ImpaRT - Impact of Hydraulic Redistribution by Trees on Temperate Floodplain Forests | Carlsbergfondet
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ImpaRT - Impact of Hydraulic Redistribution by Trees on Temperate Floodplain Forests

Internationaliseringsstipendium | 04/05/2016

Figure 1: Oak and elm trees in the temperate floodplain biosphere reserve “Niedersächsische Elbtalaue” in Central Germany. Photo: Dennis Schulze.

Floodplain forests are species-rich, endangered habitats, which provide numerous ecosystem services such as the retention of flooding water and pollutants. Healthy floodplain forests function as carbon sinks and can therefore contribute to counteracting climate change.

By PhD Franziska Eller, University of Hamburg

Floodplain forests are species-rich, endangered habitats, which provide numerous ecosystem services such as the retention of flooding water and pollutants. Healthy floodplain forests function as carbon sinks and can therefore contribute to counteracting climate change.

Box 1: My study side, Biosphärenreservat Niedersächsische Elbtalaue

The biosphere reserve “Niedersächsische Elbtalaue” (Lower Saxonian floodplain of the River Elbe) lies 100 km southeast of Hamburg, Germany, and is part of the 3430 km² UNESCO biosphere reserve “Flusslandschaft Elbe” (Elbe stream landscape). The unique landscape stands out with a high biodiversity of 250 bird and 1300 plant species.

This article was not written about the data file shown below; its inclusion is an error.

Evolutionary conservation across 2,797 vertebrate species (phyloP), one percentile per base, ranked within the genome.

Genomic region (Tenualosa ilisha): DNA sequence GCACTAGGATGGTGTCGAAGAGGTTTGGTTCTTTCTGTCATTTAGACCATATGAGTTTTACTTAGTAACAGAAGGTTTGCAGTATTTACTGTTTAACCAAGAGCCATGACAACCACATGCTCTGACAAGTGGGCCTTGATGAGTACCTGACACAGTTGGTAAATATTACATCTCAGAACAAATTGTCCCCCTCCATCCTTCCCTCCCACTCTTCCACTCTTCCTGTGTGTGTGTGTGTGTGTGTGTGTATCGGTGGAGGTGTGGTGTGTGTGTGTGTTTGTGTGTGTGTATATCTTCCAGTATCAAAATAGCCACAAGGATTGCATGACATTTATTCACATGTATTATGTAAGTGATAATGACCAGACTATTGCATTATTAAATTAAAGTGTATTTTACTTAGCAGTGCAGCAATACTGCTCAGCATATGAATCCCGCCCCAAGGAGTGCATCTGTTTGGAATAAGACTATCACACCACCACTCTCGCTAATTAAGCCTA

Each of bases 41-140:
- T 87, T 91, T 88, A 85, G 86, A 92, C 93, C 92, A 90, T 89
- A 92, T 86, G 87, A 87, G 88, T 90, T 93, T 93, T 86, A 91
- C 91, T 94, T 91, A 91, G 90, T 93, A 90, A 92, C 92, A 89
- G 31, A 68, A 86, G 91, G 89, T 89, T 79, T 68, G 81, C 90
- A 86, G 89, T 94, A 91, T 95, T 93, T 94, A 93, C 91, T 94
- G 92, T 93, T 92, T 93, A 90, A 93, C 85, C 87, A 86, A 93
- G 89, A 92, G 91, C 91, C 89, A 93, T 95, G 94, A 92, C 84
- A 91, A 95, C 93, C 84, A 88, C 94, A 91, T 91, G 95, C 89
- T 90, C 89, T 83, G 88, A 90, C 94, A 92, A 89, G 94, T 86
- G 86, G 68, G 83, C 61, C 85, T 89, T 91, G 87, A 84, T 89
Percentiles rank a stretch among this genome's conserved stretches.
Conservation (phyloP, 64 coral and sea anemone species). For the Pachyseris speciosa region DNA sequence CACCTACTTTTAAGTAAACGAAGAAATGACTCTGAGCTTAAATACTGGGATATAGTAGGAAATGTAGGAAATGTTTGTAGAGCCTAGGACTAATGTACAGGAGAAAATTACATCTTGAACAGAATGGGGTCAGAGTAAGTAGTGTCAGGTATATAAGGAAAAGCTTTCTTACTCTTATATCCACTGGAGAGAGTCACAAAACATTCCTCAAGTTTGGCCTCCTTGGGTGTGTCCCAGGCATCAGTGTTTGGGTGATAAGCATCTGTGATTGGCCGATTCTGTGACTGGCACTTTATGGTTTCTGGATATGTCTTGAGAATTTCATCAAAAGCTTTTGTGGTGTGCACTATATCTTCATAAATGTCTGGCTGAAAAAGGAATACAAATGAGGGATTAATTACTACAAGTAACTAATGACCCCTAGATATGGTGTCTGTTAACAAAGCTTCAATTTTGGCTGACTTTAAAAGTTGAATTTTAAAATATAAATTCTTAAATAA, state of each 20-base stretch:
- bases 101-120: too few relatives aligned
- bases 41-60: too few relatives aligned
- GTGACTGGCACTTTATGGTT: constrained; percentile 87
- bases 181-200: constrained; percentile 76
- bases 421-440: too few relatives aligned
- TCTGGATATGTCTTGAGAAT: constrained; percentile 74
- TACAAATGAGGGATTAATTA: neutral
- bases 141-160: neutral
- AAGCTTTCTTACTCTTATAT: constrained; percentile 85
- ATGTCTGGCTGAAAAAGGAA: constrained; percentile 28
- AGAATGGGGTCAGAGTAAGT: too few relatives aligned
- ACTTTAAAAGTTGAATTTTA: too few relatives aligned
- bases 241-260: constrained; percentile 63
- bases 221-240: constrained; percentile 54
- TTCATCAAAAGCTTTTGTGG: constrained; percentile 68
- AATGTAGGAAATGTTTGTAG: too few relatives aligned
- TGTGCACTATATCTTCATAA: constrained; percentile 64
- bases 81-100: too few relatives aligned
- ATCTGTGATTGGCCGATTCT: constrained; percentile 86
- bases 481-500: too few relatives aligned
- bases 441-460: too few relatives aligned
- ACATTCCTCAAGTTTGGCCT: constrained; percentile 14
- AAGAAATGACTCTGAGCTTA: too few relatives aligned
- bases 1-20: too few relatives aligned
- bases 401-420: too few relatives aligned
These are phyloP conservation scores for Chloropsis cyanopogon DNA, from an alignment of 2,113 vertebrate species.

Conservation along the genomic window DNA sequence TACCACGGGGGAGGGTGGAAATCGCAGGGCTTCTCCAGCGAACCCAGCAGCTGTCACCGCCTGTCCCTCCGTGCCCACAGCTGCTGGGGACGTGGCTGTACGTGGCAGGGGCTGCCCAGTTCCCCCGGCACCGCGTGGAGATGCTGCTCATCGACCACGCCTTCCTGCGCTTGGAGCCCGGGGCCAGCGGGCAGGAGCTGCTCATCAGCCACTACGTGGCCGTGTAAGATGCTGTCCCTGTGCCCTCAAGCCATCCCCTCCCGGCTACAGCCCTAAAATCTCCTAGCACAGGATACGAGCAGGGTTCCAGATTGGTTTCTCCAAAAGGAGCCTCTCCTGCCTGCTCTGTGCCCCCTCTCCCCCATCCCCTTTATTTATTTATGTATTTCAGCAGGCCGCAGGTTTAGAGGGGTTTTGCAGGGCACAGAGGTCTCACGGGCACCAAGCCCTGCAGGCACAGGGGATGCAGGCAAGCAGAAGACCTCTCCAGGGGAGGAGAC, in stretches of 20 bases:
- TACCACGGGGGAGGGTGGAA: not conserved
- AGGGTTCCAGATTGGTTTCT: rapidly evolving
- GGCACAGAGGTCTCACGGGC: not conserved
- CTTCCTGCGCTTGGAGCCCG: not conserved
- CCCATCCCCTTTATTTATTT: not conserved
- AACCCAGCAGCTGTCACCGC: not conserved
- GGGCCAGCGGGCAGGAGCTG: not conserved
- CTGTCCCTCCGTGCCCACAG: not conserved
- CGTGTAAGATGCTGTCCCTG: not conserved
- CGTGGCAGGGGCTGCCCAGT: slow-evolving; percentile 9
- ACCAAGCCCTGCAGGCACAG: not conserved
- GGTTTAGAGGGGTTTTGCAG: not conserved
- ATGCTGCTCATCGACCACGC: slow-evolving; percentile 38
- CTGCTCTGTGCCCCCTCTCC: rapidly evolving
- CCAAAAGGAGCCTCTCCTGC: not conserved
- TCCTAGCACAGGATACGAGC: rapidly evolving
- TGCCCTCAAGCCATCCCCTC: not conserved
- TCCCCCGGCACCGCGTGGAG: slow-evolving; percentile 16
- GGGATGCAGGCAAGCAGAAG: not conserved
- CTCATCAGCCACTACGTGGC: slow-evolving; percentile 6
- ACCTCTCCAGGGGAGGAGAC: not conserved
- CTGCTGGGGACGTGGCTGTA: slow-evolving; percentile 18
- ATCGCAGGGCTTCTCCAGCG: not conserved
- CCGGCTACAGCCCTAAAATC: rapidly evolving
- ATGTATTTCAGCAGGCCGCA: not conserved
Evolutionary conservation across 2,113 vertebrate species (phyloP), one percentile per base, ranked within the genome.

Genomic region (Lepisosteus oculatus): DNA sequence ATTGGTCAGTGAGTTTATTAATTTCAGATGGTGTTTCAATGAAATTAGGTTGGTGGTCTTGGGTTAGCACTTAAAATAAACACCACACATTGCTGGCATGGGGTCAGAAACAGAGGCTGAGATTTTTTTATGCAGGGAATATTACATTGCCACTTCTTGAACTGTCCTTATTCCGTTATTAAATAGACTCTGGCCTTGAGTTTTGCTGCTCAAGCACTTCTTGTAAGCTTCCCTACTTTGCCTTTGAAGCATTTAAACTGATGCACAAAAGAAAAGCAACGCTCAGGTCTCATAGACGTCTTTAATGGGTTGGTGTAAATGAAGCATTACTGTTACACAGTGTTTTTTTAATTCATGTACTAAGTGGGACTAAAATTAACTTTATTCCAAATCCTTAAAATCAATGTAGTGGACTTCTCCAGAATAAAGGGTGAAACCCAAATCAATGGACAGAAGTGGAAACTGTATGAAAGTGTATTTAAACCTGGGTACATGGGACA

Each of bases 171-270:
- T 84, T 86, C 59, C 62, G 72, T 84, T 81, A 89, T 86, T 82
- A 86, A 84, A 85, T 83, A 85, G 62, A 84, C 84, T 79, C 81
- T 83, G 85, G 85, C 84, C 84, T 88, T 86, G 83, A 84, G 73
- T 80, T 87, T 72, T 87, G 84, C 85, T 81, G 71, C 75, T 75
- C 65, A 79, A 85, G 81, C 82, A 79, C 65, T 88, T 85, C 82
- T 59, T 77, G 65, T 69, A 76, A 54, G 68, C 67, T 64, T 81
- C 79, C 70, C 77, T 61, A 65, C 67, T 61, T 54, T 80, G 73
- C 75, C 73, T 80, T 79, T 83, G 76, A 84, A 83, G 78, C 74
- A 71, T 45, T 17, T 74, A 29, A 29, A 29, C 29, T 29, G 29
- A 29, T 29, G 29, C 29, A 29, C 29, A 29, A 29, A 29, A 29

The objective of my project was to test the capability of trees of temperate floodplain forests to transfer water between soil layers of different water content through their roots. I aimed at assessing the biological importance of the process (called hydraulic redistribution) for the surrounding vegetation, especially during dry periods. The project was conducted at Hamburg University, Biozentrum Klein Flottbek, and the research area lay within the UNESCO biosphere reserve “Flusslandschaft Elbe” (Elbe stream landscape). The results showed that hydraulic redistribution indeed does occur, but to a minor extent. The reason for this was found to be the surprising occurrence of a competing process in the trees, the transpirational water loss through leaves during the night. Floodplain forests are thus even more endangered by future drought events than hitherto anticipated. Tree species for restoration must therefore be chosen carefully, and the findings of this project will aid conservation efforts for temperate floodplain forests.

Trees as Water Dispensers for their Drought-stressed Plant Neighbours

Due to climate change, summer droughts are expected to increase in frequency and severity in Central Europe – a prospect that particularly threatens the fragile ecosystems along streams and rivers, the floodplain forests (Figure 1 & 2, Box 1).

Figure 2: Softwood forest with willow close to the riverbank (left) and hardwood forest with oak (right) farther inland from the Elbe River. Photo: Dennis Schulze.

Box 2: Hydraulic redistribution: a challenge to the soil-plant-atmosphere continuum

Water moves from the soil through plant roots and stems to finally be transpired out of the leaves into the atmosphere. This concept has been challenged by the discovery of hydraulic redistribution, when water enters and exits roots passively without being released to the atmosphere through the leaves.